Prevalence of congenital malaria in Jos, Plateau state, Nigeria
A cross-sectional study on the prevalence of congenital malaria was carried out at three hospitals within Jos Metropolis from September, 2007 to October, 2008. A total of 310 subjects, comprising of 210 pregnant women (35-40 weeks gestation) and 100 non-pregnant women attending antenatal and post natal clinics respectively were enrolled. Peripheral blood of women and neonates, placental and cord blood were examined for malaria parasites by microscopy using Giemsa stain technique. 137 (65.2%) pregnant women and 40 (40.0%) non-pregnant women were positive for malaria parasitaemia. The difference was significant (p<0.05). Plasmodium falciparum and Plasmodium malariae were found in the blood of the two groups of women. Malaria parasitaemia in the pregnant women was 76/93 (81.7%) in primigravidae and 61/117 (52.1%) in multigravidae (p<0.05). The prevalence of malaria parasites in peripheral blood of neonates, placenta and cord blood were 10/137 (7.3%), 74/137 (54.0%) and 46/137 (33.6%) respectively. Light 5/7 (71.4%) and moderate 2/7 (28.6%) infections were observed in the peripheral blood of neonates of primigravidae. All 3/3 (100.00%) of the neonates of multigravidae women had light infection, heavy infection was not observed in the neonates of these women. The average birthweights of healthy babies delivered of non-malarious mothers was higher 3.29 kg than 2.42 kg delivered of malarious mothers. Congenital malaria is associated with low birthweight. The study has revealed that there is congenital malaria in the study area and malaria parasitaemia is associated with low birthweight in newborns. Therefore, interventions for the treatment of malaria during pregnancy should be prompt and effective.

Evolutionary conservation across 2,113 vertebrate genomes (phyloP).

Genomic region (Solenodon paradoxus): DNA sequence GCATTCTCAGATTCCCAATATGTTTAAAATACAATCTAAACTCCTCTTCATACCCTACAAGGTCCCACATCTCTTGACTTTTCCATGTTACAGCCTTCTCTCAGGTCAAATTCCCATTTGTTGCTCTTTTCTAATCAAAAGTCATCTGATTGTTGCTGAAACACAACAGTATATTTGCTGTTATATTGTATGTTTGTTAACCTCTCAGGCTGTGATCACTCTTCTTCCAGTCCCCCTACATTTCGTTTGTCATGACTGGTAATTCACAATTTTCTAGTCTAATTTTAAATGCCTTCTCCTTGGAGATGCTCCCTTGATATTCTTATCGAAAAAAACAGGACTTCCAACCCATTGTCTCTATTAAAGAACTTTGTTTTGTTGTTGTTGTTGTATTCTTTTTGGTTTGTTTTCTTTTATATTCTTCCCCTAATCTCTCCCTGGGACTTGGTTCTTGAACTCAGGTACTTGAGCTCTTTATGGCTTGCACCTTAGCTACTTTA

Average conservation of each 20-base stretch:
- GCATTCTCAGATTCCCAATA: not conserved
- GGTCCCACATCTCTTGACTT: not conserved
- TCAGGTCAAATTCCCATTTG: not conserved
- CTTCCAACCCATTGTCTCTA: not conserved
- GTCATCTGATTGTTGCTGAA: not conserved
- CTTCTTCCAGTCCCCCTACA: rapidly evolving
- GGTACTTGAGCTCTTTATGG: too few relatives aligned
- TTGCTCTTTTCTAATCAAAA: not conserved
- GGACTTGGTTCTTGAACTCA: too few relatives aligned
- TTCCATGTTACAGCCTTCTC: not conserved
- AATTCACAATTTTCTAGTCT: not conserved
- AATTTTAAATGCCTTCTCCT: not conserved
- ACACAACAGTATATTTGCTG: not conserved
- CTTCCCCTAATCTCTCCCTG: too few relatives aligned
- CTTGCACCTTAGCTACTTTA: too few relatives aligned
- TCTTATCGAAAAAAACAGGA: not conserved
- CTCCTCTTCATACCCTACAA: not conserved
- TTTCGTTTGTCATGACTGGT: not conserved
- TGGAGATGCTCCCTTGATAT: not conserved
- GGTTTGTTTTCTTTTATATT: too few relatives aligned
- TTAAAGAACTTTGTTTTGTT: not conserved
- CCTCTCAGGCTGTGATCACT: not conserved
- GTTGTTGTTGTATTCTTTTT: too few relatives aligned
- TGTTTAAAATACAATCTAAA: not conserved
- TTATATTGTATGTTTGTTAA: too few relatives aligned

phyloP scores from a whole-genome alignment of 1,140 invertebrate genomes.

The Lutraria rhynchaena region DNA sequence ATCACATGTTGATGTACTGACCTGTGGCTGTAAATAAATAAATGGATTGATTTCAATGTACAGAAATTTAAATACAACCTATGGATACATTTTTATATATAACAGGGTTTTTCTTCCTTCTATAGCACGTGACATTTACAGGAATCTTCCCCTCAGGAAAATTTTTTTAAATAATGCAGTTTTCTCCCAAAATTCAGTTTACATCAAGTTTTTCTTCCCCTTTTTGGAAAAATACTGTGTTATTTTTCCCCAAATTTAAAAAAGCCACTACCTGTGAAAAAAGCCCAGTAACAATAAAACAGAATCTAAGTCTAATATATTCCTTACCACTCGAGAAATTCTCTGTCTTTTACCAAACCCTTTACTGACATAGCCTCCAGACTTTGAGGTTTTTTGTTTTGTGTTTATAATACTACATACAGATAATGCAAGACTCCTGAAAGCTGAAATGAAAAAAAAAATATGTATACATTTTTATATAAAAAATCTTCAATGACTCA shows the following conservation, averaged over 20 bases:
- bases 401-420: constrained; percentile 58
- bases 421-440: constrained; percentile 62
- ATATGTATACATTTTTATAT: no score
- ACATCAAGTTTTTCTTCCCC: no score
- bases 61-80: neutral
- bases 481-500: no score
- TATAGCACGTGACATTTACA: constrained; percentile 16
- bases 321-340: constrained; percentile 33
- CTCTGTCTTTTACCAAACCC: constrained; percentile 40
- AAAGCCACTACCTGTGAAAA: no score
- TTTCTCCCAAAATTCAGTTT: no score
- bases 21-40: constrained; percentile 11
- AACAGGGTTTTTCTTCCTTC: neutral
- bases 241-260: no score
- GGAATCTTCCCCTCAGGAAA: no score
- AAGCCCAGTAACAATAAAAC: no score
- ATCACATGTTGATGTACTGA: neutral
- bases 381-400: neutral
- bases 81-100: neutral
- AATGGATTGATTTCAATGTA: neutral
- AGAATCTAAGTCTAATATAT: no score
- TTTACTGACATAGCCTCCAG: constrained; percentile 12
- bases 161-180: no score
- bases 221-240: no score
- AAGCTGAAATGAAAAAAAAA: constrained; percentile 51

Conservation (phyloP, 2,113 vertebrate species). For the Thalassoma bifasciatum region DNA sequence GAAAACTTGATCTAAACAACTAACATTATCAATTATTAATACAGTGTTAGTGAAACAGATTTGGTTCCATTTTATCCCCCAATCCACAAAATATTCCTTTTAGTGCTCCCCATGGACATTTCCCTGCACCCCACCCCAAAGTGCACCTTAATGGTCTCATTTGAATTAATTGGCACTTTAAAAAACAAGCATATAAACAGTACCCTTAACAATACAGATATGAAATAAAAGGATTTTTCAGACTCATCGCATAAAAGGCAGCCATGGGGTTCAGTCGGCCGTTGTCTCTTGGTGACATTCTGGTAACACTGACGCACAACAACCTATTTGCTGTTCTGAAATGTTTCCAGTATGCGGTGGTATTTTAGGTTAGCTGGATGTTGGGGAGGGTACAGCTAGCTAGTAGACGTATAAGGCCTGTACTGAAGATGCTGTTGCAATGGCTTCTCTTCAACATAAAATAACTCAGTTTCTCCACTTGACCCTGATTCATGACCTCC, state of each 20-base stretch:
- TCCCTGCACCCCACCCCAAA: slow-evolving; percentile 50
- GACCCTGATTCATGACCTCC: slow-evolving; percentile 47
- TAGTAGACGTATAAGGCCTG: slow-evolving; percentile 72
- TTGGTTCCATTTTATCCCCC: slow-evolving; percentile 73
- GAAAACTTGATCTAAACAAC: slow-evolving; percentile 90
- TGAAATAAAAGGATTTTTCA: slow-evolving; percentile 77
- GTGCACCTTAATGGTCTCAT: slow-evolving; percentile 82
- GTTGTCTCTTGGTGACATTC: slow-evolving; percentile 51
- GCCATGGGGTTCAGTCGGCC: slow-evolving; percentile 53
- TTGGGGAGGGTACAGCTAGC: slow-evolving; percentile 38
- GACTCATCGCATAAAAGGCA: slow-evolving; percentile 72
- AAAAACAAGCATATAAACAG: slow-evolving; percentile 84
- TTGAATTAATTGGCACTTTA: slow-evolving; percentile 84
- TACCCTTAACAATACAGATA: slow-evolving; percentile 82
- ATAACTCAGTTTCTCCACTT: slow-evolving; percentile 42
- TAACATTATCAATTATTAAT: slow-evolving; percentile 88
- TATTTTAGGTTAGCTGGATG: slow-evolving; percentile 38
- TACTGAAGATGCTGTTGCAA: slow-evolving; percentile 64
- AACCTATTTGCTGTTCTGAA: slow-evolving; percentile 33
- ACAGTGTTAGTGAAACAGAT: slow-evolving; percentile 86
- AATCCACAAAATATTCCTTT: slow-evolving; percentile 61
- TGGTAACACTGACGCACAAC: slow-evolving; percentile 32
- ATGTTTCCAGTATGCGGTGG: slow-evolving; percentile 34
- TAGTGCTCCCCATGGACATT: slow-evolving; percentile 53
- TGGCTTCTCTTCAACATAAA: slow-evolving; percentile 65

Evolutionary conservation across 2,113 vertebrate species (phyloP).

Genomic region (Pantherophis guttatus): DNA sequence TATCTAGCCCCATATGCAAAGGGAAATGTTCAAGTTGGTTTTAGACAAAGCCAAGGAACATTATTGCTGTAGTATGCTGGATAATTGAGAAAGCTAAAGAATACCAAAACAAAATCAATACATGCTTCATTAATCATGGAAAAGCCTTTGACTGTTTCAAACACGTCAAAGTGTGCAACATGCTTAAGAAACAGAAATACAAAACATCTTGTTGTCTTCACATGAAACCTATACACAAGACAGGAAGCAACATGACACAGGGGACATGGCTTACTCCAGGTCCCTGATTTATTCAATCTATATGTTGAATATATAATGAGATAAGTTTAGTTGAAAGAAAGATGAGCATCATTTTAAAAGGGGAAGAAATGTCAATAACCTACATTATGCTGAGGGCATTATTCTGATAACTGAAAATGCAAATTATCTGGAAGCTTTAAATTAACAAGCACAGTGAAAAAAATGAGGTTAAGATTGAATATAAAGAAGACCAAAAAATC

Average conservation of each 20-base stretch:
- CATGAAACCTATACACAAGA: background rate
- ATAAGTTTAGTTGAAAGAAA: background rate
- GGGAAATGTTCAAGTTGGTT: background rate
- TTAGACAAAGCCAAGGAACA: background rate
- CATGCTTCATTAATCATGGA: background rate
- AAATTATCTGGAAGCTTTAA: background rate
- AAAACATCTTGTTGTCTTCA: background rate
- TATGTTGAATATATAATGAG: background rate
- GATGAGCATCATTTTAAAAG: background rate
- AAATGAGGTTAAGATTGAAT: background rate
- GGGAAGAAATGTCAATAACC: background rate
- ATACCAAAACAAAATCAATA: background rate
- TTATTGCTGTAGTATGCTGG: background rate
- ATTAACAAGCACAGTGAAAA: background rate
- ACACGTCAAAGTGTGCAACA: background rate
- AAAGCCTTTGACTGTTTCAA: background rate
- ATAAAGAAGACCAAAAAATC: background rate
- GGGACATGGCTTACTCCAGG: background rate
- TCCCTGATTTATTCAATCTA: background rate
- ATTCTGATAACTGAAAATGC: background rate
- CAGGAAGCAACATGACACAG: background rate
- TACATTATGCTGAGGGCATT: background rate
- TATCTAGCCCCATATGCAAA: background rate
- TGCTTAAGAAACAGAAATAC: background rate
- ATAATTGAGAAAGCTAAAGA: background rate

Keywords: congenital malaria, pregnant women, birthweight, Jos, Nigeria.